Yesterday morning everything was well with my world. I had carved a
near-perfect course from Geraldton, arcing just north of the Abrolhos
Islands, and making a respectable 60 nautical miles in two days. The sun
was shining and it seemed that finally I was about to get out into the
open ocean where I could start to relax.
Then I decided to recharge my laptop while the sun was at its peak, the
best time to use the power from my solar panels, and while I was in the
cabin setting up the power inverter for recharging it occurred to me
that I really ought to have check the ship’s batteries. I should really
have been doing this every day as part of my routine, but the battery
monitor hadn’t been working since Hawaii in 2009 so I had fallen out of
I turned on the battery monitor. It was showing just 11.4V for each of
the batteries, nowhere near the healthy 12.5V or so that I would have
expected in full sunshine with not a cloud in the sky. There was clearly
I got that horrible panicky feeling in my chest that I get whenever
electricals or technology start to fail me. I resisted the urge to stick
my head in the (metaphorical) sand and ignore the problem. This was
I called Glenn, the electrician in Geraldton who worked on my watermaker
there. We had a sort of conversation, but made little progress. He
speaks electricianish, which is a foreign language to me. Sorry to sound
so, well, blonde about it, but despite my many attempts, I seem to have
a mental block when it comes to electrical matters. We left it that I
would wait another couple of hours and report back on the status of the
Coming back on deck after our call, I spotted a sliver of land on the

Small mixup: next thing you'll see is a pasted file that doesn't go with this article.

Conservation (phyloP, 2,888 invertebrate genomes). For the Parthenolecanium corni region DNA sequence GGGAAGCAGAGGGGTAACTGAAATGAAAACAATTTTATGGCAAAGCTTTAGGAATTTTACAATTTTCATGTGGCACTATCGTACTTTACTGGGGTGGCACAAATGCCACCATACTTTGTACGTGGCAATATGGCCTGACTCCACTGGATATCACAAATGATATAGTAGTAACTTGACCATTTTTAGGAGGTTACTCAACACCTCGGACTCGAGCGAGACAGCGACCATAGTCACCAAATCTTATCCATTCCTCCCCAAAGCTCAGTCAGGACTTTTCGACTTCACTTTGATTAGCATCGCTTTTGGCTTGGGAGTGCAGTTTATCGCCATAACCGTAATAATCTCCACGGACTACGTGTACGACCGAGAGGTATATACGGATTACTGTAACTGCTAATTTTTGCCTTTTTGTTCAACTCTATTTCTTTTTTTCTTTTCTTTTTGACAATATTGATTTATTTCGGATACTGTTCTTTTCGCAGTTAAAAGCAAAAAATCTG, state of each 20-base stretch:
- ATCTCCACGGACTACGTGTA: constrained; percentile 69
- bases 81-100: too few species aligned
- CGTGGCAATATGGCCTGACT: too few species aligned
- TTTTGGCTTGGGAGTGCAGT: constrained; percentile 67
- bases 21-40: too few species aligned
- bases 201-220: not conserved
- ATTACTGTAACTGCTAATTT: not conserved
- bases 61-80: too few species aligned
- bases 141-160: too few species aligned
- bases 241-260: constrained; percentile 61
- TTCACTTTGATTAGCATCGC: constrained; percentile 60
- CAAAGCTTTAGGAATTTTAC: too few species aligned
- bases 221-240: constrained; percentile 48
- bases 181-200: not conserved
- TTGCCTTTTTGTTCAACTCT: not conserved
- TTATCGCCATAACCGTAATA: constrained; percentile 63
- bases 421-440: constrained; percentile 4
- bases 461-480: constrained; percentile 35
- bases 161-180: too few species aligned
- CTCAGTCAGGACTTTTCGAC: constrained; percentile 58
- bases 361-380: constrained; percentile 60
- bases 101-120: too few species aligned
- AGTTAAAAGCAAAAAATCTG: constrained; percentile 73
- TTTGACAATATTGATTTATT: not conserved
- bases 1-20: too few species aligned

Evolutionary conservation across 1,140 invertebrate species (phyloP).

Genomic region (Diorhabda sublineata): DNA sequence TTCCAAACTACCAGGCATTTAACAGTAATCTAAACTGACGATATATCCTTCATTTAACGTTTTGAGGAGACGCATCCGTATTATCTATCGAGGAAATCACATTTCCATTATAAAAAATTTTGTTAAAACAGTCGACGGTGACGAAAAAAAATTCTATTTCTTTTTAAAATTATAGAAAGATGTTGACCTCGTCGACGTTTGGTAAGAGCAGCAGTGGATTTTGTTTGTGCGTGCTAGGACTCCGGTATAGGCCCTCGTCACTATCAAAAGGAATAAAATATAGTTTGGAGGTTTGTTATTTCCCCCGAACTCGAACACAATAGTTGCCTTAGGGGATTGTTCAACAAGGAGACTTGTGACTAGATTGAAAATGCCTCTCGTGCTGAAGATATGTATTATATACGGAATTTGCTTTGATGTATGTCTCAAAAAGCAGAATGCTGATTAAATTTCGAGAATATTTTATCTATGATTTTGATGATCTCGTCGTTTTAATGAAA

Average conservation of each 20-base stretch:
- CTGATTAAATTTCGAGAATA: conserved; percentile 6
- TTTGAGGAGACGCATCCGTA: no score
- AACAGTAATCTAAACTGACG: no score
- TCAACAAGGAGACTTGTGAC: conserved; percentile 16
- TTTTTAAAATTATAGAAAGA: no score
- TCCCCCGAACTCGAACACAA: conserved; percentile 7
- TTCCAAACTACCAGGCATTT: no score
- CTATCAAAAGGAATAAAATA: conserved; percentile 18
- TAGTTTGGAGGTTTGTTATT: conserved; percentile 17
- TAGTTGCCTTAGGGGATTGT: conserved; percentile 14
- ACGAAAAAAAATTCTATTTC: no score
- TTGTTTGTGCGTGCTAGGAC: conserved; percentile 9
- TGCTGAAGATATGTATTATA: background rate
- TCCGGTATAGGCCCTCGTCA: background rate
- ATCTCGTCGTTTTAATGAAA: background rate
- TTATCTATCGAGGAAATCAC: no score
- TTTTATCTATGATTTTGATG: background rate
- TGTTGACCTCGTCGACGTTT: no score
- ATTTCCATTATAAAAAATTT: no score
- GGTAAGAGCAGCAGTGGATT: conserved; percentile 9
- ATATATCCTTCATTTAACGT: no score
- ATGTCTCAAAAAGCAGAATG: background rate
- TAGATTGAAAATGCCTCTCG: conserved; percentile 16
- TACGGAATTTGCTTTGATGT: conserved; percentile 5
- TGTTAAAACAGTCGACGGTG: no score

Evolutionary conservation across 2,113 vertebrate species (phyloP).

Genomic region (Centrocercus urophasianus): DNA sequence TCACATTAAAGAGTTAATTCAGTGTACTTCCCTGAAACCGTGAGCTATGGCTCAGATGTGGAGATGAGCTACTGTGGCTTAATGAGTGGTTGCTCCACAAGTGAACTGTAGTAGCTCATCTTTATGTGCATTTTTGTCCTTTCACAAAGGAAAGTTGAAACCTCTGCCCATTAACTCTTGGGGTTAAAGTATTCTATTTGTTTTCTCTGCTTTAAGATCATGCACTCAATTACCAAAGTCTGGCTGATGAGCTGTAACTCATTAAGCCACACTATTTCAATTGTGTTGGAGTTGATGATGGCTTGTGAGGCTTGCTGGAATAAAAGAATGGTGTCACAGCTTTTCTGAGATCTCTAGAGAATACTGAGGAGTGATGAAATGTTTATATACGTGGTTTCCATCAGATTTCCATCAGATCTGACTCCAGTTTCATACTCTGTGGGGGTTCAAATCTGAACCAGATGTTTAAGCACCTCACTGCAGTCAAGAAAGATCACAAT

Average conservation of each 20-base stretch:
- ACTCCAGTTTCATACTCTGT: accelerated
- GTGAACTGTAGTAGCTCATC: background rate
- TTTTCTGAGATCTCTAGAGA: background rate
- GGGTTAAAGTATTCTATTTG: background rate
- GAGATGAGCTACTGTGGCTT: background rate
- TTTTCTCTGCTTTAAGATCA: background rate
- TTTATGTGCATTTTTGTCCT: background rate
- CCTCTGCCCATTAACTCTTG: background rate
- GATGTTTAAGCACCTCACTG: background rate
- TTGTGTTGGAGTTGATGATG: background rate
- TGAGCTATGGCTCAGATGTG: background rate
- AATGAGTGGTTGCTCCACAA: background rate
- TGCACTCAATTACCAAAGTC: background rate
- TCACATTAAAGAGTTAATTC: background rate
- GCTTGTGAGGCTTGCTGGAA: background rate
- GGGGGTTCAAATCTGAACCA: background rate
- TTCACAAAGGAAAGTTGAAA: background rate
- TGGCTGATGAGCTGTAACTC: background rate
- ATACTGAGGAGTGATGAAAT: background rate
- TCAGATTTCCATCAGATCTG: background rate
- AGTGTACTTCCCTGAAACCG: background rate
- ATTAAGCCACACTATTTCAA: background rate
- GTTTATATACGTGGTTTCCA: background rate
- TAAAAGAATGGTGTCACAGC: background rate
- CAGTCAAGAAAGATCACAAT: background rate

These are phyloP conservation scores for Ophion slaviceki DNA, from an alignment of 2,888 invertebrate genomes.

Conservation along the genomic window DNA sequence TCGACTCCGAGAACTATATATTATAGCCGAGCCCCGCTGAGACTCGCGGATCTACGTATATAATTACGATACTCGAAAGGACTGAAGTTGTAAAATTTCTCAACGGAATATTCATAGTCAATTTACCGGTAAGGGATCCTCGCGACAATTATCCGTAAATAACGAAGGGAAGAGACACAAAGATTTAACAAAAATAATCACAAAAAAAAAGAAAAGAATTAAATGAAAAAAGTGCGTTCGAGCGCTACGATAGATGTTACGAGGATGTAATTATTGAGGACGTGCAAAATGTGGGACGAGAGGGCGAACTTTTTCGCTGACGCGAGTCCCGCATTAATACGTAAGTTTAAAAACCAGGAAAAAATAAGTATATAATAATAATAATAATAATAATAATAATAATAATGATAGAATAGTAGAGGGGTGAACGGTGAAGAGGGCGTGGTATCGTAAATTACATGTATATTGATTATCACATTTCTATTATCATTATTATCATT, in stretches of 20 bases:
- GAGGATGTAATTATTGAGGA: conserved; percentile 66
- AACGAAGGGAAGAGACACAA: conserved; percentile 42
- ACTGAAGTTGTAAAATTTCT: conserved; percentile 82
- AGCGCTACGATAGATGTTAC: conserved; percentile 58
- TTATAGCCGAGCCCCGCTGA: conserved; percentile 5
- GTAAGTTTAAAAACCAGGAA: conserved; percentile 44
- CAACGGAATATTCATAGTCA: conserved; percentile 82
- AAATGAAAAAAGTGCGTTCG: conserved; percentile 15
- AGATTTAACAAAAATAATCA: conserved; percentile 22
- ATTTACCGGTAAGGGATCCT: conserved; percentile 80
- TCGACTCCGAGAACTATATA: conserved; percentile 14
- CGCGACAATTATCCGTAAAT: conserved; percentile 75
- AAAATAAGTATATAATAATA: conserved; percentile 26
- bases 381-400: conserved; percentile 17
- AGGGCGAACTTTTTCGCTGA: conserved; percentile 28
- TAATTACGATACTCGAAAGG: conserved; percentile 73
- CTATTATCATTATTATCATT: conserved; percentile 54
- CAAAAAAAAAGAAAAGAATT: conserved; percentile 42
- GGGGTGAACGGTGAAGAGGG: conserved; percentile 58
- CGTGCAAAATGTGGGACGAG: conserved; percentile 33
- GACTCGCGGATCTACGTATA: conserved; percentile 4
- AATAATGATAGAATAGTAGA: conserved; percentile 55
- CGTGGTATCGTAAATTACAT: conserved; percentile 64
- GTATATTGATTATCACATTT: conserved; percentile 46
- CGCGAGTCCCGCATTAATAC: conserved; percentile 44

horizon. Ah! Maybe this was my lifeline, my last chance saloon for help
before 4,000 miles of open ocean. I checked on the GPS, and
confirmed that I was just 3 miles north of the Abrolhos Islands. I called
Glenn back, he said he could be on the first flight out the next morning
(today) and could even arrange a tow-in to the islands if I wanted it. Cool.
So I found myself on the North Island of the Abrolhos, a beautiful
island of sandy beaches, a few beach houses (or “camps” as they call
them here), and a small population of crayfishermen, temporarily boosted
by a few wives and children still here after the Easter weekend.
And all is now well. It was one of those issues that is difficult to
find, but then thankfully easy to fix. A controller for the solar
panels, which acts a bit like a trip switch, had tripped out and had to
be reset. I felt absolutely vindicated in the decision to stop and call
in Glenn to resolve the problem. There is no way he could have talked me
through it over the phone. I know that in a perfect world I would be
capable of maintaining absolutely every aspect of my boat. What can I
say? I never claimed to be perfect.
Poor Mum. I’m causing her major headaches here in the administration of
sponsored miles. Is that miles from Freo, miles from Geraldton, or miles
from North Island?! So long as everybody gets thanked, at around the
right time, I hope you will make allowances for the administrative
nightmare that this has become!
Many, many thanks to Mike and Cath Davidson, who have provided bed,
board, and crayfish tails during my unscheduled sojourn on North Island.
Mike has towed in two other ocean rowing crews over the last few years,
which just goes to show how common it is for things to go wrong rather
As Mum said when I spoke to her from their phone last night, I seem to
be incredibly lucky at finding the nicest people everywhere I go. A
truer word was never spoken.
Sponsored Miles – rowed by Roz since departing from Fremantle! More coming up when she starts rowing again. (Rita Savage.)